Tuesday, August 20


Daily News Stuff 20 August 2019

Wombats Are Us Edition

Tech News

  • The Cerebras Wombat* is the latest flung poo in the AI monkey war.  (AnandTech)

    It has 400,000 cores implemented using 1.2 trillion transistors, 18GB of internal SRAM, and 9PB/second of on-chip bandwidth, packed into a compact 46,225 mm2, i.e. the size of a small pizza.

    And yes, it's a single chip.

    What does all that hardware do?  8-bit multiplications.  Lots of them.

    And it's programmable in Python.

    It's not that TSMC module with the HBM2 though.

    * They call it the WSE but that's a terrible name so I gave it a better one.

  • On the other end of the scale, UPMEM is adding an 8-core processor to each 4Gbit DRAM chip.  (AnandTech)

    So an 8GB module has 128 cores and a fully-populated 256GB server would have 4096 cores.  The cores are implemented directly on the DRAM die.  No-one does this because DRAM production is very different to CPU production, and the resulting CPU cores can only run at 500MHz.  But with 4096 of them, does that really matter?

    Well, yes.  But for certain tasks - they cite genomics - it can be 20 to 40 times faster than conventional servers.

    Definitely not that module with the HBM2.

  • IBM announced the Power 9 AIO which is an update to the existing Power 9 architecture with a 25GHz memory bus.  (Tom's Hardware)

    This kind of thing has been tried for years and has never taken off, because although it offers more memory bandwidth per socket it has never provided more memory bandwidth per dollar.  Rather the reverse.

    And dollars can buy you more sockets.

    Still not that module TSMC was showing off.

  • Gizmodo's new owners are clueless.  (TechDirt)

    Well, sure.  They bought Gizmodo.

    Lots of great one-liners in the article, such as
    The company still employs some great investigative reporters
    We're still talking about Gizmodo?  Just checking.

  • The Ruby rest-client package got compromised.  (GitHub)

    Time for capability-based programming languages.

  • Why ElementaryOS left Medium and returned to 1993.

  • Julia 1.2 is out.

    Julia is a clean and elegant language for scientific computing.  Fortran done properly.  It has one major problem (for certain users) in that it uses an optimising JIT compiler rather than static compilation.  That allows the language to provide generic functions without eldritch horrors like C++ templates, but means it's a pain to generate distributable binaries.  Not impossible, but a pain.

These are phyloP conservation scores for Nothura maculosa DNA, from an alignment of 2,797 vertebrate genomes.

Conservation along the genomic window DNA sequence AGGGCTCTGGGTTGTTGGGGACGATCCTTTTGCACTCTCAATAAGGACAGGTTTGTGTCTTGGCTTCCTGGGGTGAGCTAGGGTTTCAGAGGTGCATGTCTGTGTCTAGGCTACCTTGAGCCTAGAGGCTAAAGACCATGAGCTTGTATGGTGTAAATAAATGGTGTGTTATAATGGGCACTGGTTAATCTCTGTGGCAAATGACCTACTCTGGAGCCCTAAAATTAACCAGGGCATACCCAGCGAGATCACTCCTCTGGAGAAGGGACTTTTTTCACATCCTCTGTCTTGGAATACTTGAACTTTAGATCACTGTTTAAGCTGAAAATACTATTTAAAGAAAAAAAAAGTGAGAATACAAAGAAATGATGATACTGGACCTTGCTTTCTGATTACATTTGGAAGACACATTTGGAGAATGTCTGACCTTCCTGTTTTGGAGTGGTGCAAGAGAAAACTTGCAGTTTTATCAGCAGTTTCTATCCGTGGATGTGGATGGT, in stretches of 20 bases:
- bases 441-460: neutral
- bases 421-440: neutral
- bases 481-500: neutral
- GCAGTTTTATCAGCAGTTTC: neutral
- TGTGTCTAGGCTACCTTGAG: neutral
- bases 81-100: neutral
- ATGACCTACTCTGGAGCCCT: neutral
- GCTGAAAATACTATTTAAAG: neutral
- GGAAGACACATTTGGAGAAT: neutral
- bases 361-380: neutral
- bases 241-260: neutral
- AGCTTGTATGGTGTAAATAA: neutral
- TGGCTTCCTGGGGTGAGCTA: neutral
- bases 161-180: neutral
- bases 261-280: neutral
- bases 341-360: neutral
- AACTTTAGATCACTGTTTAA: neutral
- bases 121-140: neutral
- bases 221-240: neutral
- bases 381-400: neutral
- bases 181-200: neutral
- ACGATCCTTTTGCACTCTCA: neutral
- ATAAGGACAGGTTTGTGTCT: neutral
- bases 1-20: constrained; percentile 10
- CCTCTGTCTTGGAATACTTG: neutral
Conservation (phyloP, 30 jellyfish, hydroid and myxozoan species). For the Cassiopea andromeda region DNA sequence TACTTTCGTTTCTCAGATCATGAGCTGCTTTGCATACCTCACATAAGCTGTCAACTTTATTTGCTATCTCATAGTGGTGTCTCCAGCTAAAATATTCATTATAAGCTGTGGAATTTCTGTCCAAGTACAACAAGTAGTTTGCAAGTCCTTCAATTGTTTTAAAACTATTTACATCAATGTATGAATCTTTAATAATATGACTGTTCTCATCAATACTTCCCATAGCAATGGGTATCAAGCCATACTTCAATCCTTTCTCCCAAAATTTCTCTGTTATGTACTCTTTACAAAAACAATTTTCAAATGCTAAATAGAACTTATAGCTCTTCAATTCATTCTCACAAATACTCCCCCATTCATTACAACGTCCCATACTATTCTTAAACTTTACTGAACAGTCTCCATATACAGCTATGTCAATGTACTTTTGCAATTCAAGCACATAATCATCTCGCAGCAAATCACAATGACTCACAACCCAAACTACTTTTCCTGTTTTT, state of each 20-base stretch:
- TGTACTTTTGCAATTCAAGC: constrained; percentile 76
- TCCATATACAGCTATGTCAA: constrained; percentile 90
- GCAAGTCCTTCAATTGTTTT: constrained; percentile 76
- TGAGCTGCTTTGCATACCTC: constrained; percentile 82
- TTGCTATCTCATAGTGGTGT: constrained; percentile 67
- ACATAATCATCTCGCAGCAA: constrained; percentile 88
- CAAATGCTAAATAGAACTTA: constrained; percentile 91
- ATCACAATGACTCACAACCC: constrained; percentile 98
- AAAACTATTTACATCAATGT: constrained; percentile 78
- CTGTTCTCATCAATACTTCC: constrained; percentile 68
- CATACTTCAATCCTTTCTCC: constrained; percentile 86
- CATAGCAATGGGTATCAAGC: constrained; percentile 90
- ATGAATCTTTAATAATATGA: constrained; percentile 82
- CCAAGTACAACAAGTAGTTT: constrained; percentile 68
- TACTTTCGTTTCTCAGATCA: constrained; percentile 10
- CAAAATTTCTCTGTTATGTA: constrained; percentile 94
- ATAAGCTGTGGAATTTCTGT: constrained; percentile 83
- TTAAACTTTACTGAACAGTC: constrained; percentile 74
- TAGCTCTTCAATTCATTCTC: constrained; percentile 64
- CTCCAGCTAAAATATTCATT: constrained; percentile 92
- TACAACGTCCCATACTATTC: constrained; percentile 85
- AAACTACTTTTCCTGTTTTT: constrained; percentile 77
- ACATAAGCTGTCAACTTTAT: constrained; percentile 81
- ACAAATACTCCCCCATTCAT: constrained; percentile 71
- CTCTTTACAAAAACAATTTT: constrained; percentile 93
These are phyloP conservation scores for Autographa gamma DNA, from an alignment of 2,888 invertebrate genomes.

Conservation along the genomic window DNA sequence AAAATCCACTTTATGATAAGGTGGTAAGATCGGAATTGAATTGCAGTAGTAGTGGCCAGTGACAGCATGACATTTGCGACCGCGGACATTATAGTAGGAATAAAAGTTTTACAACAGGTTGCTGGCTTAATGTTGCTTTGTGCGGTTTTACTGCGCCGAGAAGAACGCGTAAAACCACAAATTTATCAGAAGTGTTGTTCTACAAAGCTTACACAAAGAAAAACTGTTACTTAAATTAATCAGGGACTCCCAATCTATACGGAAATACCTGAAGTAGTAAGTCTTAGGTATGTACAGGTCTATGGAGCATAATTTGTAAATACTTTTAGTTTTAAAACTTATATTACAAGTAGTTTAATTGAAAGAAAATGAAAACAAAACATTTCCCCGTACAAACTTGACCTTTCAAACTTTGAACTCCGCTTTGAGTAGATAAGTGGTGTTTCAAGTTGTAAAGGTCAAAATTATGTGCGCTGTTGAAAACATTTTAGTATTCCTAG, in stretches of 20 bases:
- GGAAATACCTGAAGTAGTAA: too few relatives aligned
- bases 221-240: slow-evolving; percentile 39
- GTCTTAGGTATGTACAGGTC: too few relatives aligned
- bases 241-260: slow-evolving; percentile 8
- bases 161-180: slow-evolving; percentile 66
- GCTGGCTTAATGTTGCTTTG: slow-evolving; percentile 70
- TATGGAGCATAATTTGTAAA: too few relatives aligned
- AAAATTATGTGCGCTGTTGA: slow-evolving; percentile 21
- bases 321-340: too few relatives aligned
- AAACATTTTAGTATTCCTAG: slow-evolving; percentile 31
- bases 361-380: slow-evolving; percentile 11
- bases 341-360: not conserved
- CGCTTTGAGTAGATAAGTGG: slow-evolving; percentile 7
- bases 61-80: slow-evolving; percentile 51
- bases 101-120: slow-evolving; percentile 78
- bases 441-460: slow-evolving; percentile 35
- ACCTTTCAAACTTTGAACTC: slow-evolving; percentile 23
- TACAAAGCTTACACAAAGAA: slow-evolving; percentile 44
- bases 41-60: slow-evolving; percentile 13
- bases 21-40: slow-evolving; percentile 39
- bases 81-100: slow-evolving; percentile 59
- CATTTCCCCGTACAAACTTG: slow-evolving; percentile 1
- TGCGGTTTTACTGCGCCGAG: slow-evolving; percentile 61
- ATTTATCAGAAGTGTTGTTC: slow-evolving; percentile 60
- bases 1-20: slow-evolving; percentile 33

• Gmail went down.  (Bleeping Computer)

    I noticed this one because it was during the day Australia time and we use Gmail for work.  And then it stopped working.  Fortunately not for very long.

  • A bug in iOS 12.4 means you can jailbreak your iPhone.  (ZDNet)

    But given the nature of the bug, so can a malicious app.

    But apps can only be downloaded from the App Store, and we all trust the App Store, right?

  • Twitter is banning state-run media organisations from buying advertising on the platform after being criticised for showing Chinese anti-democracy propaganda.  (The Next Web)

    ABC, BBC, CBC hardest hit.  Oh, and SBS.  Yeah, we have two of them.

    I give Twitter 48 hours before they completely fuck up this basically sensible decision.

  • Bill Nye the Chromebook guy vs. Best Buy.  (ZDNet)

    Key takeaway:
    "So who buys that $999 Pixelbook?" I wondered.

    "No one," he said.

Video of the Day

Bonus Video of the Day

Disclaimer: 48 hours is probably FAR too generous.

Posted by: Pixy Misa at 11:21 PM | Comments (6) | Add Comment | Trackbacks (Suck)
Post contains 570 words, total size 6 kb.

1 "That's the kind of thing that a really paranoid management who has totally lost control over its employees would demand."
It's like the dweeb who wrote this article never heard of Gawker.

Posted by: Rick C at Wednesday, August 21 2019 01:27 AM (Iwkd4)

2 "A bug in iOS 12.4 means you can jailbreak your iPhone."
Apropos of nothing, it's interesting that what's called "rooting" on Android is known as "jailbreaking" on iOS.

Posted by: Rick C at Wednesday, August 21 2019 01:30 AM (Iwkd4)

3 I know someone who's got a Chromebook, and his use case is:  web browsing and Office-type stuff, and remoting into a server for software development, because it's not powerful enough to be a development platform on its own.  I guess that could make sense, instead  of spending $1000 or more for something closer to a desktop replacement.

Posted by: Rick C at Wednesday, August 21 2019 01:53 AM (Iwkd4)

4 They are getting better at letting you use the Linux capabilities of ChromeOS.  And it runs Android apps.  Between those, I could probably be happy on a Chromebook 95% of the time.

Posted by: Pixy Misa at Wednesday, August 21 2019 09:53 AM (PiXy!)

5 I would generally agree if I weren't a gamer and a windows developer.

Posted by: Rick C at Wednesday, August 21 2019 12:56 PM (Iwkd4)

6 Those two factors are a problem for Chromebooks, yeah.  smile

Posted by: Pixy Misa at Wednesday, August 21 2019 01:16 PM (PiXy!)

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Apple pies are delicious. But never mind apple pies. What colour is a green orange?

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